By Karen Brooks
FORT HOOD, Texas, Aug 9 (Reuters) - Victims of the 2009 Fort Hood massacre told tales of survival on Friday, of living through shots to the head and destroyed organs, crawling with paralyzed legs and running with bullets lodged in their backs, their knees and their feet.
Soldiers testified in the court-martial of U.S. Army psychiatrist Nidal Hasan, who admits killing 13 people and wounding 31 others at the U.S. Army base in Texas on Nov. 5, 2009, just days before he was to be deployed to Afghanistan.
Staff Sergeant Patrick Ziegler said he heard a man scream "Allahu Akbar" ("God is greatest" in Arabic), then saw the red laser sight of Hasan's handgun cross his vision.
"Then a split-second later, it felt like somebody hit me in the head with a metal baseball bat," Ziegler said.
Blood pouring from his head, he managed to crawl a short distance before blacking out. He recalled waking up in an ambulance and telling the paramedic he felt nauseated. Later he discovered he had been shot four times, including once to the right side of his skull.
Hasan, a U.S.-born Muslim, told the jury on the opening day of testimony on Tuesday that "I am the shooter" and that he "switched sides" in what he called a U.S. war on Islam.
Another survivor, Staff Sergeant Shawn Manning, said he lay on the ground playing dead, struck by six bullets including one to the chest. He recalled thinking his time was running out.
"I figured that the shooter would finish me off if he saw that I was still alive," Manning said. "At that time I could feel my lung starting to collapse and fill full of fluid, and as a medic I knew that if the scene wasn't safe and if I didn't get medical treatment right away, I would most likely drown in my own blood in my lung."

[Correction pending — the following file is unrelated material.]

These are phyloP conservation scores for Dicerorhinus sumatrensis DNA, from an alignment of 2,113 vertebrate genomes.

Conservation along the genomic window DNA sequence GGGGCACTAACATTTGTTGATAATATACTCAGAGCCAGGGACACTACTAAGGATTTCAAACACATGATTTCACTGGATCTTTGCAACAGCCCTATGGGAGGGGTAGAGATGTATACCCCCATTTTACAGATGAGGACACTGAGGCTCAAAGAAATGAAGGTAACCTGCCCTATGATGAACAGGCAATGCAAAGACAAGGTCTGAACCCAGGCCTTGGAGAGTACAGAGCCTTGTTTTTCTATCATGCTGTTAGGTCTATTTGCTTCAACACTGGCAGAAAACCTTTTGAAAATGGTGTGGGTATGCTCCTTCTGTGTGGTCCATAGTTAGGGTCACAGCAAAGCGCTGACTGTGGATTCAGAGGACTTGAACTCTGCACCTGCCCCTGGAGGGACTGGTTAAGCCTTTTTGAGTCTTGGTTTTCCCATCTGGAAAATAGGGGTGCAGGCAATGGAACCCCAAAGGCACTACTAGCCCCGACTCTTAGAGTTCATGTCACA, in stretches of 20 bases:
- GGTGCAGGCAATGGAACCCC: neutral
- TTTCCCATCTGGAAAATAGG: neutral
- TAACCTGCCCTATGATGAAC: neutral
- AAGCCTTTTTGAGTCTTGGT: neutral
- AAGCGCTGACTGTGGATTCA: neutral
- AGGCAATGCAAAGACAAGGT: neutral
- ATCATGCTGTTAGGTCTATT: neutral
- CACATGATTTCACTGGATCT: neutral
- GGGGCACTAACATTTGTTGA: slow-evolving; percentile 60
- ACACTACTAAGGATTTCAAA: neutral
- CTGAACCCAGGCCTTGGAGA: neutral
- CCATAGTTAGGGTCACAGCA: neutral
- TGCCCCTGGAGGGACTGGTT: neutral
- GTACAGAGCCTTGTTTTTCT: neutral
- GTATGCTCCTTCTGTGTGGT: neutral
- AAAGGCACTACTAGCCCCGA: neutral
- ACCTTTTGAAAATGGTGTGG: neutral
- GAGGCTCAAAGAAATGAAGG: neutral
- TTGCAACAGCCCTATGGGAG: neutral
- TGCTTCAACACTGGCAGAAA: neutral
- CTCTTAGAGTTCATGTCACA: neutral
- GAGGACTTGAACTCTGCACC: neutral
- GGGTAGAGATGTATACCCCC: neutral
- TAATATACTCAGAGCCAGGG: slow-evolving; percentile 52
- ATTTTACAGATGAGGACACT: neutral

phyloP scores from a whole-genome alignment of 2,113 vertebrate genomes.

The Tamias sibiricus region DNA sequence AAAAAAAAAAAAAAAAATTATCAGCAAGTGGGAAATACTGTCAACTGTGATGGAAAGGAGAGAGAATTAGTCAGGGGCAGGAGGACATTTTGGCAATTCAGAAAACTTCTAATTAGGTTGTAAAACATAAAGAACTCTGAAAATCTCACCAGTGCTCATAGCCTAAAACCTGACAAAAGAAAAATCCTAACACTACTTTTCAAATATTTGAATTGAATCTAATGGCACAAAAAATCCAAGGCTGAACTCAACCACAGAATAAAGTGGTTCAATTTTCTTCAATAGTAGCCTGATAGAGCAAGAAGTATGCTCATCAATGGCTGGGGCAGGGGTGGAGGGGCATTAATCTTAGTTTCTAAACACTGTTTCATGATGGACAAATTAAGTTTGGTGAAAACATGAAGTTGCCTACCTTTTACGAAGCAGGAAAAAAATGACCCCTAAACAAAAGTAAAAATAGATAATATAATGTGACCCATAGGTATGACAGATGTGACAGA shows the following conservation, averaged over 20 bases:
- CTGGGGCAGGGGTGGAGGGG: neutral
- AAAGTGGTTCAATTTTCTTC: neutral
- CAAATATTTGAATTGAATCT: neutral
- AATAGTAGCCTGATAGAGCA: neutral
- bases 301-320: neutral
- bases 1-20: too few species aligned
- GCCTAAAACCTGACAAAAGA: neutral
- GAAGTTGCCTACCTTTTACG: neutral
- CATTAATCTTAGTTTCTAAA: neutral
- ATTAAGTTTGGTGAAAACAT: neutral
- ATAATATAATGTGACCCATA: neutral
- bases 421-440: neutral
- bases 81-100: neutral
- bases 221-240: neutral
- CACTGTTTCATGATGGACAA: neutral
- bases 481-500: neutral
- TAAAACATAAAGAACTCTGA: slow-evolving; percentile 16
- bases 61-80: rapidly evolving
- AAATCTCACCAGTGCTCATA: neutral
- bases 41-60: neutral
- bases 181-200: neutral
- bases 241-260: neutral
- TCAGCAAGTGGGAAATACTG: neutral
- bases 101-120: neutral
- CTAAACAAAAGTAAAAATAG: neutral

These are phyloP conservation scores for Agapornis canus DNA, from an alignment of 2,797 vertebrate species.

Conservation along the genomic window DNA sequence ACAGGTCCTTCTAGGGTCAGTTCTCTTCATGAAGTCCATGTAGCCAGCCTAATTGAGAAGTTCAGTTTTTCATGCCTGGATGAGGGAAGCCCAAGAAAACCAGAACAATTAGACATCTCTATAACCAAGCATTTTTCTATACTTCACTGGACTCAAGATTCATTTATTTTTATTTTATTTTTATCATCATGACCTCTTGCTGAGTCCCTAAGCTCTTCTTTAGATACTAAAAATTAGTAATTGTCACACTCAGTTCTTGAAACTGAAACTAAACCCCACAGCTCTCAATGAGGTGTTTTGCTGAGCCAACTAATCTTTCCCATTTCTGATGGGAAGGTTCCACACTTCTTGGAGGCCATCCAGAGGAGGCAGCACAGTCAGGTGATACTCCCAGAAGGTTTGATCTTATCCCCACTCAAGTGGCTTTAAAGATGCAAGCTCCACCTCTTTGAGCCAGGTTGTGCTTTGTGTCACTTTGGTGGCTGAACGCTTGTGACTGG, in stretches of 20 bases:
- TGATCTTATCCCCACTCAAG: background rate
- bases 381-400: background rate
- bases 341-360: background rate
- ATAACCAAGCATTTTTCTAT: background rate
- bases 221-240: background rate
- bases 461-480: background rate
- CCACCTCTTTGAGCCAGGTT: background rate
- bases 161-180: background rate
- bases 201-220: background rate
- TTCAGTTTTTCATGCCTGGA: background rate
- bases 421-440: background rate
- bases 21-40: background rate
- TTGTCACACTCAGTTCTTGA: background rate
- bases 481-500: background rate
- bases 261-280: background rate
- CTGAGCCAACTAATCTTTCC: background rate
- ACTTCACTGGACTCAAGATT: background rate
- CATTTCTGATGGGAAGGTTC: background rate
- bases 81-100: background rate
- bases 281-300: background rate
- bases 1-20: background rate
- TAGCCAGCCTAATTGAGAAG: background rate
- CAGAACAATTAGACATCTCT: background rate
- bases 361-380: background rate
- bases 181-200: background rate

'THROWING A CHAIR'
Soldiers were unable to fire back because they are prohibited from carrying weapons on base. Military police eventually shot Hasan, who was paralyzed from the waist down and attends court in a wheelchair.
"I had thought about possibly throwing a chair at the shooter, and I saw somebody else do that and watched them get shot, so I decided at that time it wasn't really a smart idea," Staff Sergeant Joy Clark said.
Richard Rosen, law professor at Texas Tech University, said the testimony about how Hasan shot soldiers on the ground, multiple times and as they tried to flee, was apparently the prosecutors' attempt to show that the killings were intentional and premeditated.
"They're going to try to prove by circumstantial evidence that Hasan intended to kill these people," Rosen said. "And the fact that some didn't die was through no fault of Hasan's."
Prosecutors opted against bringing terrorism charges against Hasan, who could face the death penalty if all 13 officers on the jury find him guilty of premeditated murder. The U.S. military has not executed a service member since 1961.
Hasan has not questioned any of the victims or rescuers, allaying concerns about the emotional distress survivors might feel if he cross-examined them.
He interjected once to ask the judge to remind a witness she was under oath, and objected to one witness detailing the extent of his medical care after being shot.
The judge sustained his objection, agreeing the testimony was suitable only for the phase of the trial to determine the penalty, not the guilt or innocence phase. (Additional reporting by Lisa Maria Garza and Jana J. Pruet; Writing by Daniel Trotta; Editing by Grant McCool and Xavier Briand)